Timber and concrete hybrid superstructures - A potential step towards sustainability?
Paper in proceeding, 2021

Timber is a renewable material having a lower carbon-footprint than conventional concrete and steel. Hence, timber would be a good choice of material to minimize the carbon-footprint of a building. Superstructures of pure timber are, however, cumbersome to use for multistory purposes - timber is simply too light to stabilize the building properly. Hence, the interest in timber and concrete/steel hybrid structures is increasing. The purpose of this paper is to investigate the potential savings of CO2 emissions in the design of a multistory residential building - this by using timber and concrete in its superstructure instead of only concrete and concurrently ensuring global stability. The study is performed on an existing 17-story residential building with a pure concrete superstructure: The results indicate that the carbon-footprint of the building in question could have been reduced by 48% if a hybrid superstructure had been used instead.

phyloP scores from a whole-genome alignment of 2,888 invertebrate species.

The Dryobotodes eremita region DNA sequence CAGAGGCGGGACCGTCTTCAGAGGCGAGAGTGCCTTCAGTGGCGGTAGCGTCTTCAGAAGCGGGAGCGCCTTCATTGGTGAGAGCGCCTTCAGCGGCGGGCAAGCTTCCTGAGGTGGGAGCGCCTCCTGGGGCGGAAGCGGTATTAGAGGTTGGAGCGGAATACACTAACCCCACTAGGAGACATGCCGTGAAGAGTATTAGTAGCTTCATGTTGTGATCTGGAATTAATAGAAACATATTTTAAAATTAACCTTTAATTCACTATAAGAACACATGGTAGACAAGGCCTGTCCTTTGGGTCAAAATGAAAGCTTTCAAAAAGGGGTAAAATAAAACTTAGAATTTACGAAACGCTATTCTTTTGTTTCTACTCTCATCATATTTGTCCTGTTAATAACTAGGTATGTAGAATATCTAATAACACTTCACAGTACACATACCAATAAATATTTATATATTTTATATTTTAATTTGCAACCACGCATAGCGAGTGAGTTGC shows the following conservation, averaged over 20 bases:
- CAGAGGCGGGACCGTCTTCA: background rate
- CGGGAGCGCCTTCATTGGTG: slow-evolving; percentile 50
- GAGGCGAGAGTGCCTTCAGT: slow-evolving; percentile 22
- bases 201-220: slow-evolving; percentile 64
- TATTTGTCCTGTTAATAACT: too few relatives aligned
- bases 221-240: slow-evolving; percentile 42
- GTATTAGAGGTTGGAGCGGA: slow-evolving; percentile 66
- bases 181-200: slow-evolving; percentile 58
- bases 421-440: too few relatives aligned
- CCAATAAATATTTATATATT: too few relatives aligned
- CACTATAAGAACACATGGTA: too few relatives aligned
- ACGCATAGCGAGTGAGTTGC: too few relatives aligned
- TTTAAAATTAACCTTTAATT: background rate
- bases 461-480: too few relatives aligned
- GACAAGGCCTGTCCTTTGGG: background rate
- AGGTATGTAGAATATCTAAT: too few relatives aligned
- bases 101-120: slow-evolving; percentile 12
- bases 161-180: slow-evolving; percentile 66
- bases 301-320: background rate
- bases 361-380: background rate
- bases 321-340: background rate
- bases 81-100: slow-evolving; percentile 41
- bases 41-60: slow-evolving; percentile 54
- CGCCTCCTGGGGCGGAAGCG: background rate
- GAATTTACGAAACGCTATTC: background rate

Case study

Hybrid construction

Sustainable construction

Carbon dioxide


Martin Sleiman

Student at Chalmers

Mikael Johansson

Chalmers, Architecture and Civil Engineering, Construction Management


Anders Claesson

Anders Claesson Konstruktionsbyrå AB

IABSE Congress, Ghent 2021: Structural Engineering for Future Societal Needs


IABSE Congress, Ghent 2021: Structural Engineering for Future Societal Needs
Ghent, Virtual, Belgium,

Subject Categories

Construction Management

Other Civil Engineering

Building Technologies

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